As people mirror their lives through social media more and more, Facebook is trying to use its vast reach to help stem the tide of suicides beleaguering communities worldwide.
With 1.09 billion daily active as of March, 2016—90 percent of whom access the site via mobile phone—Facebook has access to billions of comments, photos, and reactions.
Now, if someone posts something on Facebook that raises a concern that they are suicidal or want to inflict self-harm, you can either reach out to them directly, or report the post to Facebook.
The report will ask for the person in concern’s Facebook URL, a link to the post, and an option to include a screenshot of the post.
The company’s around-the-clock teams worldwide will review the reports that are submitted, and prioritize the most serious ones, like self-injury.
Facebook will send resources to the person who posted something concerning, including suggestions to call a loved one, contact a helpline, or getting tips and support.
The company suggests that those who see a direct threat of suicide on Facebook call authorities or a suicide hotline immediately. The social media behemoth also asks that worried users mention if the person in concern is a member of the U.S. military, so they can provide specific support.
Facebook unveiled the suicide prevention tool to users around the world on June 14.
Antigone Davis, Facebook’s Global Head of Safety, and Jennifer Guadagno, a researcher, made the announcement in a post.
The tool is available in all languages Facebook is available in.
The new feature was first launched last year in the United States in collaboration with Forefront, Lifeline, and Save.org. About 84.2 percent of the daily active users reside outside of the United States and Canada.
Facebook says it will continue to work with mental health organizations worldwide.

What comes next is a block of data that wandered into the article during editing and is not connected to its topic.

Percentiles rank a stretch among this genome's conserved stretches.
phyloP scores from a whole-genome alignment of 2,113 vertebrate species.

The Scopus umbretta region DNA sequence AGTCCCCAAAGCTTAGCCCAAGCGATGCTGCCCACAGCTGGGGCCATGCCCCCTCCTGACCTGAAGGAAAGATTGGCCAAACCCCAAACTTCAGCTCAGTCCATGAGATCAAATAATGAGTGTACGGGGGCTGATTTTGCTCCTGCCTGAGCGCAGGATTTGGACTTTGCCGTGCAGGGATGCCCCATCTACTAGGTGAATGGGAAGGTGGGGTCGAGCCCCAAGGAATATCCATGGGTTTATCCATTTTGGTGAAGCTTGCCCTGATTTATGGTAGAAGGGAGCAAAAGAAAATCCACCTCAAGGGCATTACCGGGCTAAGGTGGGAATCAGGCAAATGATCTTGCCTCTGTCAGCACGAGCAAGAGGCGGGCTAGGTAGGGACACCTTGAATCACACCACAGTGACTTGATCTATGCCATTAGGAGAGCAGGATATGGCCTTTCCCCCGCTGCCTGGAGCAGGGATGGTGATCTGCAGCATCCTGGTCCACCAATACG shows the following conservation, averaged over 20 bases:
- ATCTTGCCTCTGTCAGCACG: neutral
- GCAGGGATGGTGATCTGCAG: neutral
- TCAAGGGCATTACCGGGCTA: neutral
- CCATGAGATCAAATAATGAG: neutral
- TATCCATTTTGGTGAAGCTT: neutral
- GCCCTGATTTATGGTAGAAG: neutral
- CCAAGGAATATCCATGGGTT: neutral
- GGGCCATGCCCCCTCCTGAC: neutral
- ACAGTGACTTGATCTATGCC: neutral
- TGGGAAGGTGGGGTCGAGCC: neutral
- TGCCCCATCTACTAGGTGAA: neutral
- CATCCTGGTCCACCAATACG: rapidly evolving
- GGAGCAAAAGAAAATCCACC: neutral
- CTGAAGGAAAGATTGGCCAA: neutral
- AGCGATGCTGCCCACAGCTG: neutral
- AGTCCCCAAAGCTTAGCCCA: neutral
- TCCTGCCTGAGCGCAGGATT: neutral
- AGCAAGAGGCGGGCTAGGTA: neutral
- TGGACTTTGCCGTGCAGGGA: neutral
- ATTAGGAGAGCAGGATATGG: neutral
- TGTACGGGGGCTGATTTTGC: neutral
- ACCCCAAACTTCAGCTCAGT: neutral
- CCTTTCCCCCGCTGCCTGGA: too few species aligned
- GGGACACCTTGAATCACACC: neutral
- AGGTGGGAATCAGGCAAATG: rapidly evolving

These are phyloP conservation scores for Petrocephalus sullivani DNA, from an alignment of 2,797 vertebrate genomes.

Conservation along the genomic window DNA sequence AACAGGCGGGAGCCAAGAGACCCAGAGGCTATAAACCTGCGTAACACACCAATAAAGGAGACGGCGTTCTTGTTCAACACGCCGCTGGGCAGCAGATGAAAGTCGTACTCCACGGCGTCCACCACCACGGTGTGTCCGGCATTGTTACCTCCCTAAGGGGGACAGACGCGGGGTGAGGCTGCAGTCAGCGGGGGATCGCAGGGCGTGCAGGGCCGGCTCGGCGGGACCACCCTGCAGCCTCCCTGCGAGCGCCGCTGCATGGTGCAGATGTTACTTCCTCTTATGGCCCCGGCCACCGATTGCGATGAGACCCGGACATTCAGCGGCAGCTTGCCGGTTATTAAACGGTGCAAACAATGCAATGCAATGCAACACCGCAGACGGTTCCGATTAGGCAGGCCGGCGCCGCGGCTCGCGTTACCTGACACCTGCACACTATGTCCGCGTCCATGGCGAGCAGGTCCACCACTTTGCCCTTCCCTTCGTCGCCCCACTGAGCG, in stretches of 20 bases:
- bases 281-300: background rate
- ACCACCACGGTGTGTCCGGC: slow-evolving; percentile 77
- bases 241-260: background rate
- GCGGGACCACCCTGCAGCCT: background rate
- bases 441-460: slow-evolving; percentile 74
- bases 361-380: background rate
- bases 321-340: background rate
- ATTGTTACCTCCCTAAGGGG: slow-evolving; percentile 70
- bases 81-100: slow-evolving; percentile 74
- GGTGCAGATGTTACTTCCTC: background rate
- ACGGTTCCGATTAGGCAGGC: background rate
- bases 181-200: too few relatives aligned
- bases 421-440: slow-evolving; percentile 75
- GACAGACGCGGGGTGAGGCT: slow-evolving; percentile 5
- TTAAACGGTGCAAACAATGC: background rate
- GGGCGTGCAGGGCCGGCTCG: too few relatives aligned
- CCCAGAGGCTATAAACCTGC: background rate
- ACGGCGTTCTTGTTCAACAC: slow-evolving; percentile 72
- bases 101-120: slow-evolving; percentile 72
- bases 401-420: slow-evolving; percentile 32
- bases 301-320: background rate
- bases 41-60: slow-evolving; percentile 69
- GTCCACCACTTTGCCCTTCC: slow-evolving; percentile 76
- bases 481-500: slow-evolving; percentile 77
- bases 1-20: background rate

Over one million people commit suicide annually worldwide. On average, one person dies by suicide every 40 seconds somewhere in the world, and global suicide rates have jumped by 60 percent in the past 45 years, according to Suicide.org.
Suicide numbers have spiked in the United States, especially among middle-aged white people, says a report released by the Center For Disease Control and Prevention (CDC) on April 22. Overall, suicide is the tenth leading cause of death in the United States, and suicide rates have risen by 24 percent from 1999 to 2014.
Suicide Lifeline Information
The National Suicide Prevention Lifeline is open 24 hours, 7 days a week at: 1-800-273-8255 (English and Spanish).
There is a lot of information available on the organization’s website, including for veterans, young adults, and bully victims.
Suicide Risk Factors
The Suicide Prevention Lifeline website identifies the following suicide risk factors. “Risk factors are characteristics that make it more likely that an individual will consider, attempt, or die by suicide,” the website states.
- Mental disorders, particularly mood disorders, schizophrenia, anxiety disorders and certain personality disorders
- Alcohol and other substance use disorders
- Impulsive and/or aggressive tendencies
- History of trauma or abuse
- Major physical illnesses
- Previous suicide attempt
- Family history of suicide
- Job or financial loss
- Loss of relationship
- Easy access to lethal means
- Local clusters of suicide
- Lack of social support and sense of isolation
- Stigma associated with asking for help
- Lack of health care, especially mental health and substance abuse treatment
- Cultural and religious beliefs, such as the belief that suicide is a noble resolution of a personal dilemma
- Exposure to others who have died by suicide (in real life or via the media and Internet)